• Observation
  • Instrumental conditioning
  • Classical conditioning
  • Direct experience

 

 

  • Observational learning

According to the social learning theory attitudes are transmitted through the process of imitation. This is learning by observing others. From early in life children see how a parent, a sister, a brother, a teacher, a television character or model reacts towards a kind of food, a certain animal, person or event. The child then models his own attitudes after those expressed by these important models. In later childhood and adolescence the person observes the peer group and identifies with them by assuming the attitudes they hold.

  • Instrumental conditioning

According to this theory attitudes can be established or modified through reinforcement procedures. Throughout life people are rewarded with praise, approval and friendship for expressing certain attitudes. They are punished for expressing others. The attitudes that are rewarded tend to be held more strongly while punished attitudes are weakened.

According to these theories the environment must be organized in such a way that an attitude has all the likelihood of being reinforced until it is established.

  • Classical conditioning

Classical conditioning is learning through association. In life, people see smoke and they know smoke and fire occur together. When lightening is seen thunder is anticipated.

Likewise when a person visits the dentist, pain is anticipated. Experiments in classical conditioning have revealed that when a neutral stimulus is consistently associated with stimulus that produces emotional response, classical conditioning occurs. After repeated pairings of stimuli the previously neutral stimulus become conditioned stimulus and elicits the same response that the unconditioned stimulus does. At home of the mention of the neighbours home by the parents is associated with negative comments e.g. they are of dubious character or background, they steal, they are proud and so on the children assume the negative attitudes towards the neighbours.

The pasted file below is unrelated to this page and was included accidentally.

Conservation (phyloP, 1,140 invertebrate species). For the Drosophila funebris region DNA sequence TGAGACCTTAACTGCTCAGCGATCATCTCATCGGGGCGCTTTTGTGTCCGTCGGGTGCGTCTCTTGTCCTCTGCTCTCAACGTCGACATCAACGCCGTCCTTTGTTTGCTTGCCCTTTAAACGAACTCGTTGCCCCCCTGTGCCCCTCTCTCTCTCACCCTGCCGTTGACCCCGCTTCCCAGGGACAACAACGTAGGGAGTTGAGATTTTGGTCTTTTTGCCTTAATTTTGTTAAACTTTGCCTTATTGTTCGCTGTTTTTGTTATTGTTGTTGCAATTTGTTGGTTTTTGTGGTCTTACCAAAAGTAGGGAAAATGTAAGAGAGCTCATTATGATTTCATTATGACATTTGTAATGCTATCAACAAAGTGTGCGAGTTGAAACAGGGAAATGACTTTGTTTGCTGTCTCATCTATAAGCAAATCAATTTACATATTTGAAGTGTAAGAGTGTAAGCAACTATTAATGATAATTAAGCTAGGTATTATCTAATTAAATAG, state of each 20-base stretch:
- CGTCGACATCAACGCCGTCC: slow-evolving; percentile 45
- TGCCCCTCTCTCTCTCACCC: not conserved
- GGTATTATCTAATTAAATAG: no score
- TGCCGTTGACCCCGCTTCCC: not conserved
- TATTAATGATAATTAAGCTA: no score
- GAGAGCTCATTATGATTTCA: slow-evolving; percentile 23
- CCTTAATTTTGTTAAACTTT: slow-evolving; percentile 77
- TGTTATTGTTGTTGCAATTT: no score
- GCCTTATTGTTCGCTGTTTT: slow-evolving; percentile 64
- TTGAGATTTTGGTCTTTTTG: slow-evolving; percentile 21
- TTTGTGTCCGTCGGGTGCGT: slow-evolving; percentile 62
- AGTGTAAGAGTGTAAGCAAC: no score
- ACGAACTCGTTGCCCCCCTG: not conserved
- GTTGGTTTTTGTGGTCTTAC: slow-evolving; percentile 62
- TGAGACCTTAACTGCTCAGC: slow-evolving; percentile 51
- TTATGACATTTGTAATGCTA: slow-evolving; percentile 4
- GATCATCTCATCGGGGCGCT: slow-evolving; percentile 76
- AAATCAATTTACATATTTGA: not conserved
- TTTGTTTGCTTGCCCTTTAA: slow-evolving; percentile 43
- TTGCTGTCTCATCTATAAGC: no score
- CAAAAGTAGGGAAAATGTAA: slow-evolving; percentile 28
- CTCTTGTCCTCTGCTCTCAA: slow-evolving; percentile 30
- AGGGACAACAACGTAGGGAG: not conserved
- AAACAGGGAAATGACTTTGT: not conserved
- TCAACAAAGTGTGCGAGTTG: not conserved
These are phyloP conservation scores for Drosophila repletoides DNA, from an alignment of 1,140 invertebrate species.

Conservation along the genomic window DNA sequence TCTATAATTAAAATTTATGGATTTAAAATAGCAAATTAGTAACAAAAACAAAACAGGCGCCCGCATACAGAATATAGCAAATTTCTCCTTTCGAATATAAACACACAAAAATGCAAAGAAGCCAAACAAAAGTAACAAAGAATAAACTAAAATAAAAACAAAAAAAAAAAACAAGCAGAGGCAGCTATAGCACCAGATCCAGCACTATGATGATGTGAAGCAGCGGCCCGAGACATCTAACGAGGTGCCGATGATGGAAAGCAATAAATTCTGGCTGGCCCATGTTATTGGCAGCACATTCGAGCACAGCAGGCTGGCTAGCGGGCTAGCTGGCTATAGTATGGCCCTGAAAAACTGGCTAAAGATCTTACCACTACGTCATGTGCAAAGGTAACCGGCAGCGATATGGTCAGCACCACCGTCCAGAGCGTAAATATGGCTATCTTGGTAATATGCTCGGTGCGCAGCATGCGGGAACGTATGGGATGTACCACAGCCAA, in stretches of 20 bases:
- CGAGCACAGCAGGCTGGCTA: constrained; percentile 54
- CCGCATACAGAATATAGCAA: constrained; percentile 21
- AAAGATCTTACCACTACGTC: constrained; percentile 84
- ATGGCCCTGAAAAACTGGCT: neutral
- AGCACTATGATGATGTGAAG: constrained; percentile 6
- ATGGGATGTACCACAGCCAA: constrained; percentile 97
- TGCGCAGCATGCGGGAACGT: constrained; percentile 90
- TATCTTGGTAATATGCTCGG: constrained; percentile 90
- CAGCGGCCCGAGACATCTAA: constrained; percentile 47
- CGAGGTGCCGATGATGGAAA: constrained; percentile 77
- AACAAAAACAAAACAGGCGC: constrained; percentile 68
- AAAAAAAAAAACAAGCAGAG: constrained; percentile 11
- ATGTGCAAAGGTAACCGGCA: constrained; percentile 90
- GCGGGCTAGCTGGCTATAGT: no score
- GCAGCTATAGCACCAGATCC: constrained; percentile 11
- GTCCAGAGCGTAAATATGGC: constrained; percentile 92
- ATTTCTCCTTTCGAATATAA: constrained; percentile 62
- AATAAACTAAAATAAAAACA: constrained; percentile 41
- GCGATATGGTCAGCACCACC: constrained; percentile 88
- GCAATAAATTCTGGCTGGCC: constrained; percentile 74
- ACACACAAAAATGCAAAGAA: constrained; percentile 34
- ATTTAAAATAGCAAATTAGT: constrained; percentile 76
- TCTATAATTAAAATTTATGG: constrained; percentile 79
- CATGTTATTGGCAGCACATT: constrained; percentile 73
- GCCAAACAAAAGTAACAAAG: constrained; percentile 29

If a boy continually hears his father comment negatively or derogatively about women he acquires negative attitudes towards girls and women. Every time a child hears people speak negatively about members of a certain religion, community, race or religion, then the child assumes similar attitudes. In the school situation classical conditioning influences attitudes in the following ways:

If a math lesson is paired with difficult incomprehensible concepts and math tests with failing grades the learner acquires negative attitudes towards math.

Also if school life is paired with physical and psychological pain and discomfort, then the child acquires a negative attitude towards school.

  • Direct experience

Many attitudes are learned by direct experience with the attitude object. This occurs through our interaction with the attitude object as well as our memory for these interactions. For example a pupil may have heard that a certain teacher is very harsh and every body fears him. When this teacher takes up the mathematics class he instills discipline, goes about teaching seriously and systematically and eventually the mathematics grade improves. The pupil learns to respect the teacher and his hope for passing mathematics is renewed. This positive attitude towards the teacher is likely to endure. Attitudes formed as a result of first hand or direct experience are more thoughtful, more certain, more stable and more resistant to attack.